The one other great rule of photography is learn to work with the light. Many of my best pictures are taken early in the morning or late in the afternoon.
Putting it all together
If you have passion for a subject, truly understand the subject, and have the ability to write and illustrate your content with pictures, you are well on your way to having most of the skills that you need to effectively share an area that you love. The next sections will talk about the best ways to do it.
Experience based content works
If you want people to read what you write...
People search the web today for content that answers their questions. If you are only answering your own questions and they do not map to other people's questions, then you are going to have a very small audience.
Perhaps this is just another way of saying that your content has to be of interest to people before they will read it. The web gives us huge audiences that we can touch if they can find us. Once they find us, we have to have information that is interesting enough to bring people back. Audiences also change over time.
When I first started writing about Apple, people were excited to get an insider's view of the company. That was in 2005. Today's readers are not nearly as excited about Apple because Apple is not nearly as exciting as it once was.
Writing about life on the Crystal Coast of North Carolina where I love living is an easy and rewarding task. What I write is based on my activities. When I write about taking my skiff down the river, the skiff and I have gone down the rivr. When I post a story about walking on the Point at Emerald Isle, North Carolina, I have probably just finished a two to five mile hike there. Many people because their lives are so busy experience life on the coast of North Carolina through my eyes in what I write and post.
Providing real life content has worked well for me. My blog about the Crystal Coast area has been tremendously successful in pulling in new readers over the years.
Results at one of our websites
Best tools for a web presence
Ocraockewaves speaks out on how to build a web audience
Being on the web is easy. The free services that are out there provide lots of choices. However, if you want to be on the web and actually get noticed, you need to choose your tools and where you spend your time carefully. There are advantages to hosted services even the free ones but as is often the case, easiest and free do not necessarily mean the best for everyone.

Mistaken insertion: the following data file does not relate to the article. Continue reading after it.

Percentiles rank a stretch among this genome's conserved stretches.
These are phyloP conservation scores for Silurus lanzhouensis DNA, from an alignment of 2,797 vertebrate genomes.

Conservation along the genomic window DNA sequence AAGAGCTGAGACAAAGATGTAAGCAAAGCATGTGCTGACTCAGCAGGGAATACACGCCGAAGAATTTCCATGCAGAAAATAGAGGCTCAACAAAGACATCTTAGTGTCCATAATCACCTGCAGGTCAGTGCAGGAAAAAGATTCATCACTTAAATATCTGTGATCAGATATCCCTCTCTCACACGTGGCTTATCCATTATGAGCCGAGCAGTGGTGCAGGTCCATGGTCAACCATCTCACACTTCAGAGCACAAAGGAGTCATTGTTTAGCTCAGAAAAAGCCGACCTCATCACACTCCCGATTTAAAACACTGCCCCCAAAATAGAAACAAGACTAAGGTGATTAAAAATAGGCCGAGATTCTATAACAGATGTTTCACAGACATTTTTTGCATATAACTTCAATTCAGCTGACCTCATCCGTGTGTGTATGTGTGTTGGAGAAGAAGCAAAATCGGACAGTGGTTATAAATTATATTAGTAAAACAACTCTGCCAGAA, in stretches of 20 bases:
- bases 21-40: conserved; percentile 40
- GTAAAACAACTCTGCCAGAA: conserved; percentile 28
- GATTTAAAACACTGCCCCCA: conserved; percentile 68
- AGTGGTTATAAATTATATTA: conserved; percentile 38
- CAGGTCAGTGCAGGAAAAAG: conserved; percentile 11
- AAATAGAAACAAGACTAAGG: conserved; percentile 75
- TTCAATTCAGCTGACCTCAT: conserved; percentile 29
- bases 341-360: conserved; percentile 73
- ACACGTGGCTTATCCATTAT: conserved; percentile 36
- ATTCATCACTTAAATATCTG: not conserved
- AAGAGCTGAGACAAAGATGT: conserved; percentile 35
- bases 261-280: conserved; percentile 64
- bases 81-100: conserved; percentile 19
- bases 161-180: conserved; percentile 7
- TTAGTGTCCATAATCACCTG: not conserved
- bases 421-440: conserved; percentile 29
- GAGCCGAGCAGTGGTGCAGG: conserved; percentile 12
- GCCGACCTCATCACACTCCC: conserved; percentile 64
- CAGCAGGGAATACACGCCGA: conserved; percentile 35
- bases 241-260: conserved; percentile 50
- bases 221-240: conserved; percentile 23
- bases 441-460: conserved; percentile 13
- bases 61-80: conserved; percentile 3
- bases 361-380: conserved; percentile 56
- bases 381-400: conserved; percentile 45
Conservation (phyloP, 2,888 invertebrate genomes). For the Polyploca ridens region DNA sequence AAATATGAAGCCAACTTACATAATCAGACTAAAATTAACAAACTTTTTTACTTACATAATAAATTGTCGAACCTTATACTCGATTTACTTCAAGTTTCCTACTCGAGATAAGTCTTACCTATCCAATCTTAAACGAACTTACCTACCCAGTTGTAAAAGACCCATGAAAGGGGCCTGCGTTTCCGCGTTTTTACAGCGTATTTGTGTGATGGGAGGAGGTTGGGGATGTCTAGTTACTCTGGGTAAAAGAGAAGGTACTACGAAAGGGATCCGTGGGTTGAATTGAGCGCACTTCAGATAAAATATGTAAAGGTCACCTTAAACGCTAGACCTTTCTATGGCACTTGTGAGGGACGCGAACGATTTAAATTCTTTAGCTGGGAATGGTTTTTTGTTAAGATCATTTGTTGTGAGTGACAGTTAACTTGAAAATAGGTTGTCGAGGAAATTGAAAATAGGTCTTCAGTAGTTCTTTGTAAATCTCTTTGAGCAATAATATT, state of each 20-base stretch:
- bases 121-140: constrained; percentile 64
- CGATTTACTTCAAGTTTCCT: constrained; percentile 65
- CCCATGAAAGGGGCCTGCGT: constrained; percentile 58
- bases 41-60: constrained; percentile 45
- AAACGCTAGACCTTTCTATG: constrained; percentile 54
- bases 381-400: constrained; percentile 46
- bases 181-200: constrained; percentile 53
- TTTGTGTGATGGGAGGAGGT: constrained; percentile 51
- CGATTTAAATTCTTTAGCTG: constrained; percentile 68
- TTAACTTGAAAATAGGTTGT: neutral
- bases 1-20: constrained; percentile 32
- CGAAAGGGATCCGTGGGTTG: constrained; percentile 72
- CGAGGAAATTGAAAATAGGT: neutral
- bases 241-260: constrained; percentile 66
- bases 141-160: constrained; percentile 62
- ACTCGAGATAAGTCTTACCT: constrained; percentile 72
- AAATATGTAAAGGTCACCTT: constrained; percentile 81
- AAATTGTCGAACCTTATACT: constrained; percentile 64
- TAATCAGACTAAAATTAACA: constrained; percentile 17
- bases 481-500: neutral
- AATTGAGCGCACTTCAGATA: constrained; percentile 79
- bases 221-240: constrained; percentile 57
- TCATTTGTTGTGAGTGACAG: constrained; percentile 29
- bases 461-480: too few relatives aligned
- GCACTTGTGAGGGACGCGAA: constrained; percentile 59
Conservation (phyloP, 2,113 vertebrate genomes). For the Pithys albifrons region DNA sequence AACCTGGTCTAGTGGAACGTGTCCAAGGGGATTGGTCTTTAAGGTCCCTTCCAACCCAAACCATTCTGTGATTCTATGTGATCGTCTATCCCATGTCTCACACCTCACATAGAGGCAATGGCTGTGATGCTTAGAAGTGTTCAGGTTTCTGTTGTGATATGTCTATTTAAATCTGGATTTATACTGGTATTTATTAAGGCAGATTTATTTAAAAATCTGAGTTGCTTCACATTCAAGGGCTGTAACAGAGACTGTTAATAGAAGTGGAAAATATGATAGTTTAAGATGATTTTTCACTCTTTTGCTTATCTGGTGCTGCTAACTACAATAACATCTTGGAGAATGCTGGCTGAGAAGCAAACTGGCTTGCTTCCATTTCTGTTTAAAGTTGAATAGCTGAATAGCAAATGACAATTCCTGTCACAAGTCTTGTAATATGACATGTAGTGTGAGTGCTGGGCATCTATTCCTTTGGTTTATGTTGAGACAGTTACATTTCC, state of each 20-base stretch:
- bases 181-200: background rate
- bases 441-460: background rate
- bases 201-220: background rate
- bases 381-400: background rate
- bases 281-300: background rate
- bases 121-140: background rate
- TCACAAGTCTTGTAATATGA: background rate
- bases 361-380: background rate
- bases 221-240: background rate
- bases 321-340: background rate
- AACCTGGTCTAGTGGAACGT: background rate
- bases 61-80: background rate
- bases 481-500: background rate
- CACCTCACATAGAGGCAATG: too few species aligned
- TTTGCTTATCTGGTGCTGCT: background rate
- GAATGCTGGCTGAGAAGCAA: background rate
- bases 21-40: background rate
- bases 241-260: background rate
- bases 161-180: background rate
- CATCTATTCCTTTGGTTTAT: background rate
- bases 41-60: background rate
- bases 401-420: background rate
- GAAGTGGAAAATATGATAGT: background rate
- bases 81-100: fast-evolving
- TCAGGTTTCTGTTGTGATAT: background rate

I started doing websites when Adobe’s Pagemill shipped in 1994. Over the years I migrated sometimes not by choice to other web design tools like Softpress’s Freeway and Adobe’s Dreamweaver. In 2004 when I starting blogging, I moved away from designing my own sites. My initial blogging platform was Typepad which I used to describe some of my first experiences as a Windows and Linux user after years at Apple.
Blogging platforms then and now offer a quick way to get on the web without understanding HTML and a chance to automatically be part of a community and a recognized domain. At the same time it is also easy to lose your identify on a commercial platform with thousands of other bloggers taking advantage of a free or inexpensive service.
I have used most blogging platforms including some like Radio Userland which are no longer active but still haunt you with old posts. I now have four active blogs at Typepad, a couple at Blogger, another at Wordpress, and then there is my Tumblr page. Beyond those I have four of my own domains where I have websites.
There are two huge components to being on the web. One is having something to say that people might be interested in hearing.
You can blog with one of the established services like Typepad or Blogger and hardly understand what a domain is and even where you files are stored. However, if you do decide to go out on your own, there are ways to make the transition easier.